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    $\begingroup$ Indeed, the word "orbit" has no place in a pedantic discussion anyway. It's utterly commonplace that in English many words have more than one meaning, and it's totally commonplace for there to be a difference between the everyday nonscientific use of a term and the precise use in a given field. It's extremely naive - it's not precise, pedantic or rigorous - to not realize that in the OP's question, the first sentence means precisely: "Is it going to go around the Earth, and if it is going around the Earth at what distance?" Answer, no, it "goes around" the Sun. .... $\endgroup$ – Fattie Jan 31 '18 at 11:12
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The James Webb Telescope will not be orbiting around the Earth, but the Sun, at a distance of 1.5 million kilometers or 1 million miles from the Earth. A benefit to sending it further away from the Earth is that there's less of the interference of light pollution from the Earth. The JWST's mirror is 21 feet wide, though, so its sensitivity to this will be miniscule, and its abilities unhindered. There are facts about it here and here.

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It doesn't orbit us - it orbits the Sun, just like we do.

However:

bizarrely and amazingly, it "stays with us" ...

it keeps position outside us - it takes JWT 365 days to go around, just as it takes us 365 days to go around.

enter image description here

How is this achieved?

We have an incredibly long piece of string attached to it.

We (the Earth) spin around just like on a playground ride. We hold on to the string, and the JWT goes around "outside" us, and stays in place.

Nah, no string but bizarrely gravity works exactly, precisely, like a string would - if you are at exactly the right distance.

Various interesting spacecraft hang out at this "L2" region. I have included an accurate drawing of our astounding GAIA spacecraft in the diagram.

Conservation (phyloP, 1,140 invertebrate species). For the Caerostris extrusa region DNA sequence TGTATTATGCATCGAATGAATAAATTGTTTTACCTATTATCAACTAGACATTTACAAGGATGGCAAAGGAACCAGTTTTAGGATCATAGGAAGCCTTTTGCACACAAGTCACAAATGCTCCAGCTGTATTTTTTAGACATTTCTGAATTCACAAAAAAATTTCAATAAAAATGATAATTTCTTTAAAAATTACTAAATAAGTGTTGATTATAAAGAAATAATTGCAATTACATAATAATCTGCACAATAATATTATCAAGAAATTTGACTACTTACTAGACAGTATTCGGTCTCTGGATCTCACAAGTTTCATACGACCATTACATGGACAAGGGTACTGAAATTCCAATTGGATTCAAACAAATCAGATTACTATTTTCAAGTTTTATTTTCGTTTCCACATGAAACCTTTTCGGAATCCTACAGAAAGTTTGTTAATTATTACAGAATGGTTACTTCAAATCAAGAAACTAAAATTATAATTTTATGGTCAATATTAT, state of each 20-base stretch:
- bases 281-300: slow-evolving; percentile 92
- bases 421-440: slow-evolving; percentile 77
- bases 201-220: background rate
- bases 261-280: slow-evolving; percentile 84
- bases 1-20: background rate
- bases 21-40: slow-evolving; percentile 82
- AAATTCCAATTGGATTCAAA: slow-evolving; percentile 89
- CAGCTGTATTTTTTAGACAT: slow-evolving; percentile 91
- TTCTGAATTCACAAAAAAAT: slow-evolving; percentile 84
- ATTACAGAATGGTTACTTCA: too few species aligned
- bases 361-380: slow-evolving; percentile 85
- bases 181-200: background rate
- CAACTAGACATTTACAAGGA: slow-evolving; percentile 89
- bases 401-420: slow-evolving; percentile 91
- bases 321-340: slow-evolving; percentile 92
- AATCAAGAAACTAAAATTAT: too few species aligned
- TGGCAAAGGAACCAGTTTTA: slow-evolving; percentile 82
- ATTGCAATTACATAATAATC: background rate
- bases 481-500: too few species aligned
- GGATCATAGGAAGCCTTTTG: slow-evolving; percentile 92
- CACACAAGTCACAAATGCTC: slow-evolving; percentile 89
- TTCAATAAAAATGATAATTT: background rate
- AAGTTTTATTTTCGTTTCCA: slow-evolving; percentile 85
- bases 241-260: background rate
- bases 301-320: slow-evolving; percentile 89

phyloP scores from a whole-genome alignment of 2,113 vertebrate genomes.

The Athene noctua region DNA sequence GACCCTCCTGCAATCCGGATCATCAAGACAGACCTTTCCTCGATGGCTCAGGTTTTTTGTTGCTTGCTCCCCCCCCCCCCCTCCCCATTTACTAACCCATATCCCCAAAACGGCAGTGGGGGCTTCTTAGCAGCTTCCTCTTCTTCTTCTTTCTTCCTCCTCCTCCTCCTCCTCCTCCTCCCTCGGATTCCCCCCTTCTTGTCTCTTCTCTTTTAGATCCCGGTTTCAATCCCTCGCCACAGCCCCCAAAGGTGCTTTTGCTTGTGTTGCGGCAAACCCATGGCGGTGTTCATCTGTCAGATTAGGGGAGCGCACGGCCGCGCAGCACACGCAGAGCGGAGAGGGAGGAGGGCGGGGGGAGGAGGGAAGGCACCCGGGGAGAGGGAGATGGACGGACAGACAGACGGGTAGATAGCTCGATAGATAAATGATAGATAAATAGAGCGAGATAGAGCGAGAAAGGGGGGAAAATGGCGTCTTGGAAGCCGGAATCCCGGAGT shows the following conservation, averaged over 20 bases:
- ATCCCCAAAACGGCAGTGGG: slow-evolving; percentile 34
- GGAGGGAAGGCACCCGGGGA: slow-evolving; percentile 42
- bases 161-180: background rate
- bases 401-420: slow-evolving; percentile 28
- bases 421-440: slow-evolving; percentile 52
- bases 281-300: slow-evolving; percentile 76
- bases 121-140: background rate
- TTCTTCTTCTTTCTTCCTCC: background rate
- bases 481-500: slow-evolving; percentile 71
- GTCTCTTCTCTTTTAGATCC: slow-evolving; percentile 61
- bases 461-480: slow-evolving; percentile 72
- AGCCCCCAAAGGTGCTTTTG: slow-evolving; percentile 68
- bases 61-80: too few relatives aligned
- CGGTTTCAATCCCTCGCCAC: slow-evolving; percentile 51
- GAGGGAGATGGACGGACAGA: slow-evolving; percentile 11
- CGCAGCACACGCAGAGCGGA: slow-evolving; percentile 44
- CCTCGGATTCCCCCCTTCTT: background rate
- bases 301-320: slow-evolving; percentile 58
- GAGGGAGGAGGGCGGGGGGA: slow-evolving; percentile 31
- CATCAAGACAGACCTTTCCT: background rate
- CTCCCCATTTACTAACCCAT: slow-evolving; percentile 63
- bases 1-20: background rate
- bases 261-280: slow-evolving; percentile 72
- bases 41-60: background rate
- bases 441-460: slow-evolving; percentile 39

The JWT is kind of the "strongman" of our space telescopes. The Tom Brady -quarterback type in high school. You know ... tallest, strongest, goes on to marry Giselle, etc. GAIA is kind of the "class smartass and superbrain" type. (Beyond all belief, GAIA is ... mapping the milky way. No, really.)

All of this was invented by the French (this guy called Lagrange - the "L" in "L2"), so today naturally the French just assume that JWT, etc, are all, basically, French things - after all, they thought of it, someone else just did some welding.

The actual "detailed" manner in which GAIA for example flies is a Lissajous orbit. (Yup - another French guy!) Coincidentally Lissajous sounds a bit like "lasso", and on nice diagrams such as here you can see it looks like a lasso. Giddyup, space telescopes!

NASA, err, France's blokes who worked this out:

enter image description here enter image description here


Bonus factoid - you might be wondering why the effort to put it in this particular place. This was explained very nicely by @A.Leistra in a comment.

Have a careful look at the diagram and put yourself in the place of the yellow JWT... Try it at different points around the diagram.

Now - from any where on the circle, look towards the Earth and the Sun.

Notice that ......... they are in the same place from your point of view.

The Sun & Earth are total troublemakers to space telescopes. Because they are always in exactly the same direction, the JWT can keep its back to them at all times, always. The JWT has one big shield, which will always shield both the Sun & Earth.

How clever are the French?

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  • $\begingroup$ I know there's no up or down in space, but Earth is usually represented as turning CCW around the Sun, with the northen hemisphere visible. $\endgroup$ – Eric Duminil Feb 1 '18 at 7:45